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First Time CEO? Here Are Some Tips to Help Make Your Transition Smooth

There’s a wealth of information available for new CEOs seeking leadership advice. Here are a few points I think are perfect for first-timers.

1. There’s no grace period or training period. Expect to hit the ground running on your first day. In a Wall Street Journal article, Cosi CEO RJ Dourney says he was put under the microscope by a shareholder not five minutes after receiving his title. He thought he would have a few months “under the radar” to get used to the position. Instead, he had to hit the ground running.

2. Lead, don’t do. Something George Bradt, founder of executive onboarding group PrimeGenesis wrote in a Forbes article really resonated with me. He said that, “Long-standing CEOs realize that the less they do themselves, the more they will be able to inspire and enable others.”

3. Nurture, cultivate and manage simultaneously. Christine Lagarde, managing director of the International Monetary Fund, told The Washington Journal that “Good leadership is about encouraging people to do their best while also bringing them into alignment with collective goals.”

4. Focus first on listening. In a Strategy& Q&A with 18 chief executives, Chip Bergh, president and CEO of Levi Strauss, says he spent the first month listening. “I came up with a set of standard questions: What three things must we preserve? What three things must we change? What do you most hope I will do? What are you most concerned I might do?” and What advice do you have for me?” He sent the questions to every board member and to the top 65 people in his company.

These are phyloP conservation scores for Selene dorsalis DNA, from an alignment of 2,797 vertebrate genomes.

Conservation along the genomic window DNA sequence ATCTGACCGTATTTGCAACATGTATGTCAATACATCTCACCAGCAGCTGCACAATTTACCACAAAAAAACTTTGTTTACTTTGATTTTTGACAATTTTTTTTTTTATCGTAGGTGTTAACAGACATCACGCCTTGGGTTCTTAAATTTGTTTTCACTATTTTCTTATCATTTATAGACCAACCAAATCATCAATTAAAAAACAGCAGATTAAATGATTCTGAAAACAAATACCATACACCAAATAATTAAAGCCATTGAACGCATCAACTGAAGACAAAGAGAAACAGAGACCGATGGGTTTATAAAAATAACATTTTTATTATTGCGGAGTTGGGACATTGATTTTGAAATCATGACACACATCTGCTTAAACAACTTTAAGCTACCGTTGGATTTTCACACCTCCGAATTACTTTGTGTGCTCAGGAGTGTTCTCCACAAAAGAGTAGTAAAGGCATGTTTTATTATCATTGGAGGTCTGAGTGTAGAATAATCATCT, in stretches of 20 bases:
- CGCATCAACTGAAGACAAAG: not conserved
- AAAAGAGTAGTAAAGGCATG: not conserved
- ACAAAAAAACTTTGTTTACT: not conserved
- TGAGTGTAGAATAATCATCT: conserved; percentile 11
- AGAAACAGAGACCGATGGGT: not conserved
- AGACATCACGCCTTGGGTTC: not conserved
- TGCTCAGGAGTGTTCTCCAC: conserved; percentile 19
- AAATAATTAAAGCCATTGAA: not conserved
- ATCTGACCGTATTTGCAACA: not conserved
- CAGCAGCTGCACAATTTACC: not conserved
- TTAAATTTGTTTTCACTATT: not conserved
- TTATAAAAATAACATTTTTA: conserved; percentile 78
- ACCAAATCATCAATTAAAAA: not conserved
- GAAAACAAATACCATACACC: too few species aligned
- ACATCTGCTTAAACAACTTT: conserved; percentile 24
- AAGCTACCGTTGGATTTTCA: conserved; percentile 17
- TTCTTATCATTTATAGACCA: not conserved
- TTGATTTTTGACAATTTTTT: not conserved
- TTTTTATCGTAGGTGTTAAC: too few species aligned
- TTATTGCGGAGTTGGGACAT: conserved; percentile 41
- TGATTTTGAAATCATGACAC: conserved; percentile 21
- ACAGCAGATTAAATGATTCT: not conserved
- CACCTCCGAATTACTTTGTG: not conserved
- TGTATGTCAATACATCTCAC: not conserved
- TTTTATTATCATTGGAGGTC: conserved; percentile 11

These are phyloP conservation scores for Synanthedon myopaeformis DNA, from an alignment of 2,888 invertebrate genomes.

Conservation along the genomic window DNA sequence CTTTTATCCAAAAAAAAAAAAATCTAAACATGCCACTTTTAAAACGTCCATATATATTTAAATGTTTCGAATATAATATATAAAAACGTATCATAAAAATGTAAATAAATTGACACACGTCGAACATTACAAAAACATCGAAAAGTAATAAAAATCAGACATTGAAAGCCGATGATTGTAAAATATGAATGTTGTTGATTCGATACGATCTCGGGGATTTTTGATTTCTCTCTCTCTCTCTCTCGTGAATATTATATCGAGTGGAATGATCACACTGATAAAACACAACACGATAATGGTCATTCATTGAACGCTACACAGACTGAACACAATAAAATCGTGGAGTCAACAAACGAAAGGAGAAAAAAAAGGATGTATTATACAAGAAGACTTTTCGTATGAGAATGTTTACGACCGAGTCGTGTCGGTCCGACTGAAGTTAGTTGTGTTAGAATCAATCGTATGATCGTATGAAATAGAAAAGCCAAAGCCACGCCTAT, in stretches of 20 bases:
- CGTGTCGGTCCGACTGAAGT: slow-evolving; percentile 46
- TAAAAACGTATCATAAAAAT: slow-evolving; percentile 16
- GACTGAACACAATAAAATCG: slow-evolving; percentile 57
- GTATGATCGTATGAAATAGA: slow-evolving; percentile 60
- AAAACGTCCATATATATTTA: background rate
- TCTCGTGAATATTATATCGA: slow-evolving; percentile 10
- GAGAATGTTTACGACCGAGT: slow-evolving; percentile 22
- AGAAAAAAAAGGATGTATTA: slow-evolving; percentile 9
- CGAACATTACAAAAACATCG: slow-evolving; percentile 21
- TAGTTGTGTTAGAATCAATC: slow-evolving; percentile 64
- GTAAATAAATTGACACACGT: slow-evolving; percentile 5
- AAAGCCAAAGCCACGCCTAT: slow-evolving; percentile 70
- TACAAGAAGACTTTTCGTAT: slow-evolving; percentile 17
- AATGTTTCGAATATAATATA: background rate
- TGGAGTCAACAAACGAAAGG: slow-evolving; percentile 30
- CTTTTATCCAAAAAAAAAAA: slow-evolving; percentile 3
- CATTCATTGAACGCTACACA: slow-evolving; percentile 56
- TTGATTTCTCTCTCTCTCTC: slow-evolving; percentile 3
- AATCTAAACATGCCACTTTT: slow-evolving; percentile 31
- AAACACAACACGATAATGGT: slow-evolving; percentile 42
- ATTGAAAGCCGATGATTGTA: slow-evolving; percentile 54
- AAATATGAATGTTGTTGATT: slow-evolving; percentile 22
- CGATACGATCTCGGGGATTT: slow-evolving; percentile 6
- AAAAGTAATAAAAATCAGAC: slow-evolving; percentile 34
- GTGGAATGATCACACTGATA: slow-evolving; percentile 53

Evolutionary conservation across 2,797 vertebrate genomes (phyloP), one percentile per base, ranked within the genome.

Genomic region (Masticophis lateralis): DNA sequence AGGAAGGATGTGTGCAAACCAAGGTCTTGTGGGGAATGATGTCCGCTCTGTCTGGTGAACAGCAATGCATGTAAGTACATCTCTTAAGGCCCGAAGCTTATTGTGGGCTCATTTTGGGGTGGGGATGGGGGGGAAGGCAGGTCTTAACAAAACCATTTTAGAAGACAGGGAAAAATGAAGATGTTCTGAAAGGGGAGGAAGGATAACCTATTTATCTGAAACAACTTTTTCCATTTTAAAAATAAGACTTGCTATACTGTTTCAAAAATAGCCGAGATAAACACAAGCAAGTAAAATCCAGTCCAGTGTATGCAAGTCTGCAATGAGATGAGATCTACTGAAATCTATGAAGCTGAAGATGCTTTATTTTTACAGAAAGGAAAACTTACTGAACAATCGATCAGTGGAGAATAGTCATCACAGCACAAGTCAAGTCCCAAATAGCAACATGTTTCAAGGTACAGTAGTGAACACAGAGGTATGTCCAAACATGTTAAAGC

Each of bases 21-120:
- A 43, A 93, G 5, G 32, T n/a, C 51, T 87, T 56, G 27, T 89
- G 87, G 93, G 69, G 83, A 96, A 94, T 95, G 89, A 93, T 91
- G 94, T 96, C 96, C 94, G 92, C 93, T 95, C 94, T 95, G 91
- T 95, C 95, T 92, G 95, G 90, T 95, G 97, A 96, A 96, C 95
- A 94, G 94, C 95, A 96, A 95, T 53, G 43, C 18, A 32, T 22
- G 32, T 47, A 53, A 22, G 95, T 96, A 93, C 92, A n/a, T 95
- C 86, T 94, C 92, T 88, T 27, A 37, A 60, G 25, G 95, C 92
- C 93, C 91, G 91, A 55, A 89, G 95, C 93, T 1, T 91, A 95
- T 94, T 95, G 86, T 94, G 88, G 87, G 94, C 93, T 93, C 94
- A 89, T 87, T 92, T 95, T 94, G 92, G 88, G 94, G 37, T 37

5. Keep everything in perspective. Michael Hyatt, the former CEO of Thomas Nelson Publishers, says he is often asked, “Knowing what you know, what advice would you give to a new CEO? In his response, he offers “seven truths” which I think are helpful:

  • Your position is not your identity.
  • Your position is temporary not permanent.
  • Your position is a privilege not a right.
  • Your position is about faithfulness not achievement.
  • Your position is about them not you.
  • Your position is about stewardship not ownership.
  • Your position will require more than you can provide on your own.

6. Maintain your holistic health. The most common point given by other CEOs is to “stay healthy.” Your physical, mental, emotional and spiritual health are all paramount to your ability to do your job well. Find time for relaxation, family, fun and personal growth, and you will be ready to take on any job challenge.

Finally, Wall Street Journal reporter Joann S. Lublin, who interviewed Cosi’s Dourney, says that “novice CEOs also find it hard to be bossed by a team—the board of directors—rather than a single supervisor.” So beware of that transition and that it may take some time to get used to.

About Lynn Russo Whylly

Lynn Russo Whylly